In the beginning, it was my intention to set it up as an 'LPS' and softie tank. But about a year later, the "acromania bug" hit, and with help from noted reefkeeper/author Gregory Schiemer (not to mention a blasted fortune in upgrades), I was well on my way to success. In fact, I will never forget the day I found that one of my not-so-newly acquired acro frags was first starting to encrust its base. There I was in my 40's (a former Hollywood producer, no less) and I'm running around giddy, like a kid who just found the Playboy Channel! I simply can't recall many other times I found myself quite that excited. And you know what? When I see one of my frags do that today, I still get kinda pumped… okay, REALLY pumped. After all, it's been awhile since I've gotten to watch The Playboy Channel.


Speaking of my wife, perhaps one of my wife's favorite rooms in the entire house is the workroom I had built behind the tank. This is because it keeps my 'reef clutter' localized and out of sight. It's also where access to the tank can be gained via a stepladder and catwalk system, and it's where (most of) the pumps, accessories, and other equipment (read: noise) are located. Unfortunately, it has proven far too small. Due to a lack of proper planning on my part, I can only be envious of those with quarantine and growout tanks. I also wish I had a bigger sump and refugium, and room for a culturing station. Of course, I'm not sure if there's ever really enough room, so the plan is to someday reconfigure it to utilize the space more intelligently. Until then, I'll be happy to make do with a couple of the best features it already has: the chance each day for a little solitude…and a floor drain.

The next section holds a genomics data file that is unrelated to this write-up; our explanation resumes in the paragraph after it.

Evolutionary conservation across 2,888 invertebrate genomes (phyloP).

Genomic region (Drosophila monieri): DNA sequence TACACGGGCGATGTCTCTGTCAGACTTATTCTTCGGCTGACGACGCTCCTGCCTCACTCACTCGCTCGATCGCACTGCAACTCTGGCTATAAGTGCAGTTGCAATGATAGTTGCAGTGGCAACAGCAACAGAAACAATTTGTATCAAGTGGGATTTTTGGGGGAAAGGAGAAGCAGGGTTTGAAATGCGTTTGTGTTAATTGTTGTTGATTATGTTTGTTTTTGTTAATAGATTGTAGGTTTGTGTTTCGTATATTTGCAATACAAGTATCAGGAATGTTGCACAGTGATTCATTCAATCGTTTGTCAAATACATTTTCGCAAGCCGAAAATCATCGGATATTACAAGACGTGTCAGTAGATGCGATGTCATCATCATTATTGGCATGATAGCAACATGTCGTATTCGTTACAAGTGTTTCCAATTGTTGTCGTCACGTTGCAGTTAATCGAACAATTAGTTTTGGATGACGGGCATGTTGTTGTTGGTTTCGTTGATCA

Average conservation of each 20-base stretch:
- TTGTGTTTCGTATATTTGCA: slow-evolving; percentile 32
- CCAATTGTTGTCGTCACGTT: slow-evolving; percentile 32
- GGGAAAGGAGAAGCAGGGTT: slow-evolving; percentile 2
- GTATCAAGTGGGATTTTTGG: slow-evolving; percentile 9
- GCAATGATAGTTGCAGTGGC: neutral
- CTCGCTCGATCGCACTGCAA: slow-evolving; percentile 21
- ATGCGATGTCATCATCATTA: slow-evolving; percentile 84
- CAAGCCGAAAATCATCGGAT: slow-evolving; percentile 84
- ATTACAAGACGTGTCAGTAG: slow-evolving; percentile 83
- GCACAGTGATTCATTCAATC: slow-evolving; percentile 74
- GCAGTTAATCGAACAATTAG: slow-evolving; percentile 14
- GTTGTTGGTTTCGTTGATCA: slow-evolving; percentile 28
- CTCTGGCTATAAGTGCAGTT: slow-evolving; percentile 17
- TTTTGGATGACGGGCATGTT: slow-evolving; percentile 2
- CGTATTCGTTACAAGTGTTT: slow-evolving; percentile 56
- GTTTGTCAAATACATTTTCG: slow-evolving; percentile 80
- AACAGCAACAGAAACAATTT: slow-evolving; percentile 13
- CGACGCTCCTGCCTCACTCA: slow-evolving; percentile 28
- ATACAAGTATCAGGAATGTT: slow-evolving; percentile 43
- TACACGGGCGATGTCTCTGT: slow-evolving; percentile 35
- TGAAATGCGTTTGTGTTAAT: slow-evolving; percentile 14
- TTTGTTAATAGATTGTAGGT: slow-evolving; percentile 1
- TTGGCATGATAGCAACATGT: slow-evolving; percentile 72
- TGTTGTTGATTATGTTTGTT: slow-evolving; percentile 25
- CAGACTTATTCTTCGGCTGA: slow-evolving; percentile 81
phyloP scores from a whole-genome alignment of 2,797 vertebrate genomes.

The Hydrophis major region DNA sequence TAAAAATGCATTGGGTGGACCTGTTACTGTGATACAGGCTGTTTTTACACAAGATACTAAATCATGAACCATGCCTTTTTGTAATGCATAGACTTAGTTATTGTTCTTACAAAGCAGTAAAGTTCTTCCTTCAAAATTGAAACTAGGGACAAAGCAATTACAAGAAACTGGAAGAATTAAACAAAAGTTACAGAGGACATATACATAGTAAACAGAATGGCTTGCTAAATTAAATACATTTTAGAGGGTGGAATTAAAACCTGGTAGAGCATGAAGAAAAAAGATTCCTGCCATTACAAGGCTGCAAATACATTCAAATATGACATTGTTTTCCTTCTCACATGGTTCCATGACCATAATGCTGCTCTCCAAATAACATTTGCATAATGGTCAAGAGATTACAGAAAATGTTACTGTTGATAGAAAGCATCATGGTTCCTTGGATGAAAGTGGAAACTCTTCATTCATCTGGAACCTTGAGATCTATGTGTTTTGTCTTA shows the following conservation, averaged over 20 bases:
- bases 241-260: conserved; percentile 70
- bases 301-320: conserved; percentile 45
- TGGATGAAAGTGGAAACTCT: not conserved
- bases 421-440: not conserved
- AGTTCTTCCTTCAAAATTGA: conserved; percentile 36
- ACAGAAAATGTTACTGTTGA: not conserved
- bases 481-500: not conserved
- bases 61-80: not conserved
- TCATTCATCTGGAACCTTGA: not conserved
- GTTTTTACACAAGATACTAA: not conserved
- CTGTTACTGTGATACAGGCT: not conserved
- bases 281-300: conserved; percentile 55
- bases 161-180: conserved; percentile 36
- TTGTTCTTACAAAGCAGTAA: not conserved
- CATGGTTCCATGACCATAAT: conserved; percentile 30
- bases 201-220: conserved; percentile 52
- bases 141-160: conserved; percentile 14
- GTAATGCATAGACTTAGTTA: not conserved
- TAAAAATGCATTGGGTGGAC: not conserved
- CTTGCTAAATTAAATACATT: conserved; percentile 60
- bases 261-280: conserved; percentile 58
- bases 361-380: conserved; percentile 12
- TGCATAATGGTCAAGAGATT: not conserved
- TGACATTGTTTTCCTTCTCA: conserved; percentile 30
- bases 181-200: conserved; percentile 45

Accessories, Toys, Parameters:

As far as pumps, I prefer Iwakis. There are four 100RLTs, one 70 RLT, and an Iwaki Walchem MDM 400 running the various systems on this tank. Some are moving water from as far as 20 feet away. Additives are supplied through an MTC Pro Cal calcium reactor charged with CaribSea ARM media and a DIY 44 gallon kalkwasser doser that is used for topoff. The dosage is controlled by a dedicated SpectraPure Litermeter dosing system. Nutrient export is accomplished by a MTC Power Pro IV Skimmer. It's huge, but then again, I feed the tank like a pig. I also have a small (30 gallon) refugium, which serves double-duty as both a nutrient exporter and a macroalgae/pod farm for nutrient import to the inhabitants. Gross particulate matter is removed via micron socks that are placed in the sump (see below). These have to be replaced every couple of days and are probably the biggest maintenance hassle of the entire set-up.